Out of the nihilist inkwell and printed in poison! Meet the finest in new cosmic horror! Face melters from: Max Clotfelter (Henry & Glenn Forever), Alex Delaney (Rapt In Fear), Eamon Espey (Wormdye and Songs of The Abyss), Noel Freibert (Weird Magazine), Sammy Harkham (The Simpsons’ Tree House of Horror, Kramers Ergot and Everything Together), Juliacks (Swell and Rock That Never Sleeps), Jason T. Miles (Love Wins), Scott Roller (Rapt In Fear), Matthew Thurber (1-800 Mice and Infomaniacs), and Zach Hazard Vaupen (The Inflated Head Zone). Cover by Alex Degan (Area CC, Mighty Star and Soft Xray/Mindhunters). Published by Profanity Hill!
I hope you’ll pardon the imagery after what you’ve just seen, but cartoonist Sammy Harkham is a culture-maker with a great many arrows in his quiver. He’s an owner of Los Angeles’s Family Store, purveyor of an impeccable array of art books, comics, music, and more. He’s also an owner of the store’s sister cinematheque Cinefamily, an arthouse movie theater renowned for its guests and programming. Kramers Ergot, the comics anthology he edits and has released both by himself and through several publishers (the most recent volume, #8, came out from PictureBox Books), is bar none the most influential comics anthology of the young century; its landmark, phonebook-sized fourth volume, released in 2003, revolutionized alternative comics with its showcase of the “noisy,” SFF-influenced aesthetic of Providence, Rhode Island’s Fort Thunder collective — equally concerned with the marks put on the page as on what story those marks communicate. And as you can see, as a maker of comics himself, Harkham’s got chops that could sit him comfortably in the funnypages of your great-grandpa’s golden-age archives.
Originally serialized in his solo series Crickets and now hosted on fellow cartoonist/editor/publisher Jordan Crane’s influential What Things Do webcomics portal, Harkham’s horror-fantasy comic "Black Death" is a deceptive thing. Sure, the title communicates a certain…darkness, but for the longest time you’re so immersed in these bright, buoyant, action-packed drawings that you start to forget. It’s a thrill to watch Harkham put his protagonist through his paces, all while riddled with enough arrows to put both Boromir and Saint Sebastian to shame. Not even when he miraculously survives an arrow to the eye and a fall that would pancake Wile E. Coyote, and is greeted by an enormous, mute golem, do you take the strangeness for darkness.
It’s only after this odd couple chances upon a cowboy-like father and son camping in the nighttime wilderness in the middle of a trek to bury the family’s five-year-old son that the “black death” of the title reveals itself. The arrow-studded protagonist is unwilling or incapable of really facing the remarkable thing that has happened to him; the golem is incapable of communicating except through physical force; the father and son have only their beliefs in the supernatural to go by, and only their desire to have their little boy back to drive them. It’s a recipe for disaster, and the blunt brutality with which Harkham serves up the resulting dish can shock even a seasoned hand. His surface-cute cartooning only heightens the morbidity.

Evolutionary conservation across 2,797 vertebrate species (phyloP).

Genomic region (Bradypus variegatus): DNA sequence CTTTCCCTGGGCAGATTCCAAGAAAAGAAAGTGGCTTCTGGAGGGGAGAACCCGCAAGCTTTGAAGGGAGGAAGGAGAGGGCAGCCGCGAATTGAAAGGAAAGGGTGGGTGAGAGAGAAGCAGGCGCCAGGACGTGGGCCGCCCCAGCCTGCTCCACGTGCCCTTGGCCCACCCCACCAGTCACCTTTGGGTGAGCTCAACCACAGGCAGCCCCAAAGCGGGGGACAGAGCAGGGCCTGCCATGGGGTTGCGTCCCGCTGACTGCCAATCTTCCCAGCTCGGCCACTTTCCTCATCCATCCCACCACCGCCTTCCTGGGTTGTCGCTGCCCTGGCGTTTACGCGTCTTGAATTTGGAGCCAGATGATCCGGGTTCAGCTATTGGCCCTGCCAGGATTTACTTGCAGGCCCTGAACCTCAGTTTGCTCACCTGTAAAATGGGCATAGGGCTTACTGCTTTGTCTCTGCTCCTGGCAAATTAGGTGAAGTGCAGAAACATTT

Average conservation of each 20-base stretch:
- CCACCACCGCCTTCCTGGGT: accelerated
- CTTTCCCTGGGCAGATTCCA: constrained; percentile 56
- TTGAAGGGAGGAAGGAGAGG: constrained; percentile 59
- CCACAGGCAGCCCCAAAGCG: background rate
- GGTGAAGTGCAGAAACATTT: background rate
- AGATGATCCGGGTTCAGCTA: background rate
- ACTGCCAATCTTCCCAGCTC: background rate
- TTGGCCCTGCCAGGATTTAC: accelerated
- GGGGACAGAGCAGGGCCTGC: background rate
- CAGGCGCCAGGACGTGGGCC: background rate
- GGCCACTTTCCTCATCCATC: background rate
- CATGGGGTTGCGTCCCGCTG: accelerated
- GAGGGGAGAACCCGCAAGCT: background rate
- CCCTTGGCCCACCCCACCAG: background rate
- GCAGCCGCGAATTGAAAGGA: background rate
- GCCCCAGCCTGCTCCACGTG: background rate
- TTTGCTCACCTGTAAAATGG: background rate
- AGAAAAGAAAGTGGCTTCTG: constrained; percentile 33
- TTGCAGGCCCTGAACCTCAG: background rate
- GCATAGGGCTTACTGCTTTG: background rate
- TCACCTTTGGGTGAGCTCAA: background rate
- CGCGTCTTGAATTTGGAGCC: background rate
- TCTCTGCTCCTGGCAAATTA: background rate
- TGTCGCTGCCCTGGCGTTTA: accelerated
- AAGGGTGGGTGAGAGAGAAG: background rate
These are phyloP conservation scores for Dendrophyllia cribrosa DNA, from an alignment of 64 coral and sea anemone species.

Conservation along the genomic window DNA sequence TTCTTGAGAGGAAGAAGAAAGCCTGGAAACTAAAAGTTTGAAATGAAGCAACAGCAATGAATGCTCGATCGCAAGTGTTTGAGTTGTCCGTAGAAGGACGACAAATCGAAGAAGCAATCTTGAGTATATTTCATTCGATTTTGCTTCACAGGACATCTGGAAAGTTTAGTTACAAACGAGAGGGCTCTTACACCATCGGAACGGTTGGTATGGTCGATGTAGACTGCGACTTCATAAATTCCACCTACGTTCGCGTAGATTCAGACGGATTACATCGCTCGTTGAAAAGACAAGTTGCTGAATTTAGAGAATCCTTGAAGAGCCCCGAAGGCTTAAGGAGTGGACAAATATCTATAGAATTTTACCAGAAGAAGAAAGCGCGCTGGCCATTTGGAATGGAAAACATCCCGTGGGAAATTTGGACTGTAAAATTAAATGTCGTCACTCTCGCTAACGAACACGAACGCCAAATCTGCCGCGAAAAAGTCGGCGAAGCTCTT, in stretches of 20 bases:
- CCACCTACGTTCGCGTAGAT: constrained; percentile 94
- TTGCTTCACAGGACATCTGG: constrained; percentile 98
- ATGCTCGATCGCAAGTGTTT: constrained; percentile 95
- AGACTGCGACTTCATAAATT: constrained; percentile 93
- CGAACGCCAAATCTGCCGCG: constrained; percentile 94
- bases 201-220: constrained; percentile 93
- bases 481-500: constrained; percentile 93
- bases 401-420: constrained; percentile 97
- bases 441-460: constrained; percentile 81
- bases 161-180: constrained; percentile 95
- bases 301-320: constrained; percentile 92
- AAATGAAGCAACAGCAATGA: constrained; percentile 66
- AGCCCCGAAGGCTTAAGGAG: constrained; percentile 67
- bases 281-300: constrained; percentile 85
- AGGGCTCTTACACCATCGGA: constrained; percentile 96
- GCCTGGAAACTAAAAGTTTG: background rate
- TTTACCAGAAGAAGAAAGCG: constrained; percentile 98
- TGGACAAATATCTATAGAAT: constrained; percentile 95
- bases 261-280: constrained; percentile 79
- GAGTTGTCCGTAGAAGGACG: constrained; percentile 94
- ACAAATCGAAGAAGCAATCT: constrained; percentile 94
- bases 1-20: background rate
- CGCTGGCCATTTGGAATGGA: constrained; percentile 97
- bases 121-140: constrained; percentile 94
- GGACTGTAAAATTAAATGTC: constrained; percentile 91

Sweet to the eye, bitter to the taste: That’s “Black Death.”
Of particular interest to me are his thoughts on the value of laying out comics with many small panels per page:
For me, when I make my panels smaller, and there are more panels on the page, it’s easier for me to draw. It becomes more about pure information. […] When you only have two or three inches to do that in, it takes a lot the pressure off of making a nice drawing and just trying to make a readable drawing.
I don’t like to be too fussy. It also reminded me of the kind of storytelling I like in film or in literature. I have a preference for clean, declarative sentences, right? So if the comic can kind of mirror that — and I think that that one does in the sense that it’s very unadorned and very straight-forward — hopefully each panel gives you the information. As you work on that, you start realizing that emotional complexity doesn’t necessarily come out of composition or realistic faces. A realistic face trying to convey sadness may not be as effective as two dots and a sad mouth. A downward line. Then you realize that whole idea that Chris Ware talked about in ‘97 in his [The Comics Journal] interview of comics as music, all of the sudden you understand what he’s talking about in a whole new way, because it’s not, if you look at each at each individual panel as notes of music, any individual note isn’t necessarily complex, it’s the arrangement of those notes that creates complexity. So working on “The New Yorker Story” I started seeing that these were really simple images, really simple ideas, as individual panels. It’s the arrangement of these panels, these really easy-to-read images, that creates — hopefully — something richer.